For centuries, humans have come together in order to be awed and inspired by athletes and the sheer skill of the human body and mind. Being an athlete is just one example of a career that requires a high level of skill, and the output is appreciated by others because it’s the result of inspiring and unique human ability.
In a way it’s similar to the skill of being highly creative. In the same way that people appreciate the unique talents of artists and poets, they also appreciate the level of skill required when a human being is able to score a winning touchdown or hit a successful home run.
- Technological Management
It might seem obvious to most people that the most at-risk jobs are in the realm of technology—if something can become automated digitally or mechanically, most likely a robot will eventually take it over. However, what will be needed with the increase of technology are human beings with the capacity and ability to create, manage, and fix the technology itself.
- Digital Marketing:
Digital Marketing is a new age marketing tool. Here, numbers or sales will be happened with the relationships more than mechanical way of doing job. This is the one opportunity, youngsters should think for the long-term career plan. Robots never ever will manage to create brand value of the organization.
Jobs of the future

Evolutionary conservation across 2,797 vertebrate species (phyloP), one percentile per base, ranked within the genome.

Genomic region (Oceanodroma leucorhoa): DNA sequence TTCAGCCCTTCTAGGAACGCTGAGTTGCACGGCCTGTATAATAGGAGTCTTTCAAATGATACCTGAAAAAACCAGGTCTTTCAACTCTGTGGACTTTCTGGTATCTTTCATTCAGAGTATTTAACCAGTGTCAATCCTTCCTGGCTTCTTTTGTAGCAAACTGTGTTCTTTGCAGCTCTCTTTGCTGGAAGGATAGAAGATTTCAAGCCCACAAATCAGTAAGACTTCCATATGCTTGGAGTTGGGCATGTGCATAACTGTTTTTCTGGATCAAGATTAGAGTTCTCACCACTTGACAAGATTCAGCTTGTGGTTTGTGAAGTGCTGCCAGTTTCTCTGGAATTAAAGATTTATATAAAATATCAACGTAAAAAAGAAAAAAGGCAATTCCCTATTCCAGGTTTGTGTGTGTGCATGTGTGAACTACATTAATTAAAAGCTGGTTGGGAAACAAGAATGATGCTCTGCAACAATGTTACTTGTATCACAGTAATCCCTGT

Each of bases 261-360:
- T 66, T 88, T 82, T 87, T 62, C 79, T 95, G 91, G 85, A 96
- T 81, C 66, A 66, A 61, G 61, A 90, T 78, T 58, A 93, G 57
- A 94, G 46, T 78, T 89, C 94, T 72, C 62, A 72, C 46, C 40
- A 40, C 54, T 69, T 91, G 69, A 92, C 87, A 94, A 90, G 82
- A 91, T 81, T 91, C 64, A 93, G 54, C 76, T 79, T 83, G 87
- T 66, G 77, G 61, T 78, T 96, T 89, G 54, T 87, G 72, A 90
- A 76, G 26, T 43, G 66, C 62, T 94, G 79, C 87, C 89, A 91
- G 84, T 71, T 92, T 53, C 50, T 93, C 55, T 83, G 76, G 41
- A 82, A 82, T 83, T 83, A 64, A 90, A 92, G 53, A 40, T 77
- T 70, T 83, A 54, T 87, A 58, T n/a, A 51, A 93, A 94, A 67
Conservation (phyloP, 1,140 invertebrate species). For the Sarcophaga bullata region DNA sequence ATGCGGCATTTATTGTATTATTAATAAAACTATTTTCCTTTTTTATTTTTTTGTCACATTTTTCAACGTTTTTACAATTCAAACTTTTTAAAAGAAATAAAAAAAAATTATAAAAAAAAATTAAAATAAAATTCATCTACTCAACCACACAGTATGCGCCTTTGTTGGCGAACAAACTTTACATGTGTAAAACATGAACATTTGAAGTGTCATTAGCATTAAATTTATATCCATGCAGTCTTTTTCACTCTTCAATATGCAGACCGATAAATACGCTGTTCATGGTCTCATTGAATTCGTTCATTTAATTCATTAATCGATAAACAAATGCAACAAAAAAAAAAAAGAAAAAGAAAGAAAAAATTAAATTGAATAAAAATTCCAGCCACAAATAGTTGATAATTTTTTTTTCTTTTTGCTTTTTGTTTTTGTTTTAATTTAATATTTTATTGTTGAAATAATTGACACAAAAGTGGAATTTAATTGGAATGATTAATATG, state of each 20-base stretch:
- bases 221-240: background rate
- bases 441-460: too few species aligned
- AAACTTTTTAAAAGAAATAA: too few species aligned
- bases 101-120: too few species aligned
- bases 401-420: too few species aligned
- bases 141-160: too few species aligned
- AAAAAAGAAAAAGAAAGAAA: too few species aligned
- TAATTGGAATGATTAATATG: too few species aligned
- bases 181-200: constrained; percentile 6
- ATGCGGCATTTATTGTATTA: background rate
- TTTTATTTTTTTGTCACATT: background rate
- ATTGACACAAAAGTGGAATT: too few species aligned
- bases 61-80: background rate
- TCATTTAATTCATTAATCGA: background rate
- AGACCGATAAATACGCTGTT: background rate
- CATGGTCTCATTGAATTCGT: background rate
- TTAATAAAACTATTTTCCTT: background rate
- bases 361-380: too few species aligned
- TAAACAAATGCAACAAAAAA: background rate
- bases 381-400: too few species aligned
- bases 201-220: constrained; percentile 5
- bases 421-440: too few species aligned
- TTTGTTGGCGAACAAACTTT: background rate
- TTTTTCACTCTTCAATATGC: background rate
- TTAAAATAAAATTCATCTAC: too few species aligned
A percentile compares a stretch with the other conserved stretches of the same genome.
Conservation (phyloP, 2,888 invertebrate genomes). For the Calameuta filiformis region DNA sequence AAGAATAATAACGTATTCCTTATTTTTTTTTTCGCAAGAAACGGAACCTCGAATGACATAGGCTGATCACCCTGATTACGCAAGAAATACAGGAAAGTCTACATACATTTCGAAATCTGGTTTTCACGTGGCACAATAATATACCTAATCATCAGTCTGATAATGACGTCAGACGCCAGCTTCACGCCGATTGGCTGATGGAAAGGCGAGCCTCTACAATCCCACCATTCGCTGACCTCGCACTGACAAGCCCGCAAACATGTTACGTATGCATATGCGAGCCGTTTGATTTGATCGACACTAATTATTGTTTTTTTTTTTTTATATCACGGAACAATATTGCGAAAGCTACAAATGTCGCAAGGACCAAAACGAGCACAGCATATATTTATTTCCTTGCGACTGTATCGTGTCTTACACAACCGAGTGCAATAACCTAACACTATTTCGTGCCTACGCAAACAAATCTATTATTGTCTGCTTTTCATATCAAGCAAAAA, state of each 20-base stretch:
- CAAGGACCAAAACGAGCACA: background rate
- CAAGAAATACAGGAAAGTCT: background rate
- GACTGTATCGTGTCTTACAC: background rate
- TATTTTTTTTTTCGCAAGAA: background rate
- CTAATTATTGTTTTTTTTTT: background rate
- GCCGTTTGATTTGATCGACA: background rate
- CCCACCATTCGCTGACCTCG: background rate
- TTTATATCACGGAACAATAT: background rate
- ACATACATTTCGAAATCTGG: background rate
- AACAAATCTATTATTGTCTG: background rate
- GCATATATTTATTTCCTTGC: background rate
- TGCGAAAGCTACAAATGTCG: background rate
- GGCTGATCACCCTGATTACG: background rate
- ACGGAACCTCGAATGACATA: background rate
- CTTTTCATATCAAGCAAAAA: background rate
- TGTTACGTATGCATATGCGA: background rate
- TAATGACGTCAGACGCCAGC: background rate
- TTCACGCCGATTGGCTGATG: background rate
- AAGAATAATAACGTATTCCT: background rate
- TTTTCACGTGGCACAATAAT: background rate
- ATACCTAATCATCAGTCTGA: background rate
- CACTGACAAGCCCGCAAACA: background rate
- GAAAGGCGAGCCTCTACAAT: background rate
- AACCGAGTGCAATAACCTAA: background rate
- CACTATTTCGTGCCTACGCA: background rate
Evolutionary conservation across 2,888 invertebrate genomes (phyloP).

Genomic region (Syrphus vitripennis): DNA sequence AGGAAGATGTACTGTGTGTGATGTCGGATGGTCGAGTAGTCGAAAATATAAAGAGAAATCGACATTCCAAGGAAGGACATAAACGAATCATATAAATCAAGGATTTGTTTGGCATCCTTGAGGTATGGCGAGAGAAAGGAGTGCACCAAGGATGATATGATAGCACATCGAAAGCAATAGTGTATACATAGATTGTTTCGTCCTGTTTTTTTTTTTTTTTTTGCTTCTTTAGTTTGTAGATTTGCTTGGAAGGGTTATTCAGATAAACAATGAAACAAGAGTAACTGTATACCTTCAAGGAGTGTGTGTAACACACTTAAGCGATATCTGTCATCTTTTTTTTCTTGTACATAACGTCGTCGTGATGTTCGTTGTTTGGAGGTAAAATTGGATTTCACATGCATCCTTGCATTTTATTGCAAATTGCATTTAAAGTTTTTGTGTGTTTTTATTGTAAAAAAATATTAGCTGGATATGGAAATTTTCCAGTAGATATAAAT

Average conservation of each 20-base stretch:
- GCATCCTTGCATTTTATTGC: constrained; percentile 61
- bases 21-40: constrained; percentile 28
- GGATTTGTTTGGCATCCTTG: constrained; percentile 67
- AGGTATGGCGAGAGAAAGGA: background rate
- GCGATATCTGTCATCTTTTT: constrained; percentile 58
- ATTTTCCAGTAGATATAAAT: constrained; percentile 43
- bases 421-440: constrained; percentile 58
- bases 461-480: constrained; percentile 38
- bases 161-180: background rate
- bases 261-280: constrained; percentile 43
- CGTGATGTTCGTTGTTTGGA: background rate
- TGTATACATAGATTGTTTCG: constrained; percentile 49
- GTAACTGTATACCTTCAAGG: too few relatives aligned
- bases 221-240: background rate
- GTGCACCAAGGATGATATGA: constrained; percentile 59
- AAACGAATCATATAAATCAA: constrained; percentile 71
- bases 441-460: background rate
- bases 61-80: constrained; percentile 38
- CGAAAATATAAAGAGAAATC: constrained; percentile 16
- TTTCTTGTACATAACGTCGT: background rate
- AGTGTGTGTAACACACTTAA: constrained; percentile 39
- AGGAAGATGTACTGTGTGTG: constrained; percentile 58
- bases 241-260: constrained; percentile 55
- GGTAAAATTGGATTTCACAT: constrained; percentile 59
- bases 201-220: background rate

We can get a sense of what jobs of the future will look like by looking at robots’ weaknesses and humans’ strengths.
Robots do not yet have the ability to perform complex tasks like negotiation or persuading, and they are not as proficient in generating new ideas as they are at solving problems. This means jobs requiring creativity, emotional intelligence and social skills are unlikely to be filled by robots any time soon. It’s likely our managers, nurses, artists and entrepreneurs will remain human.
There will always be a need for on-site, human labour and expertise when we deal with machines. Robots will have glitches, need updates and require new parts. As we rely more and more on mechanized systems and automation, we will require more people with technical skills to maintain, replace, update and fix these systems and hardware.
Technology has not only created departments and jobs within companies, but created the need for entirely new companies and businesses. The demand for technical skills will only increase with an increase in automation: Someone needs to fix the robot when a part is faulty. Driverless cars will still require mechanics.
Experts identified six industries where employment was likely to increase directly because of robots: automotive, electronics, renewable energy, skilled systems, robotics and food and beverage. Not everyone will need to be an engineer to find jobs created by robots.
We do not need to become modern Luddites, afraid of losing our work and place in society to robots. Rather, we can welcome them, knowing they will make our lives easier, as technology always does, and knowing that by their very existence, they will create new jobs.
We, Sarasvati College of Engineering looking forward to a future where robots stimulate job growth and create exciting work we can’t even imagine today.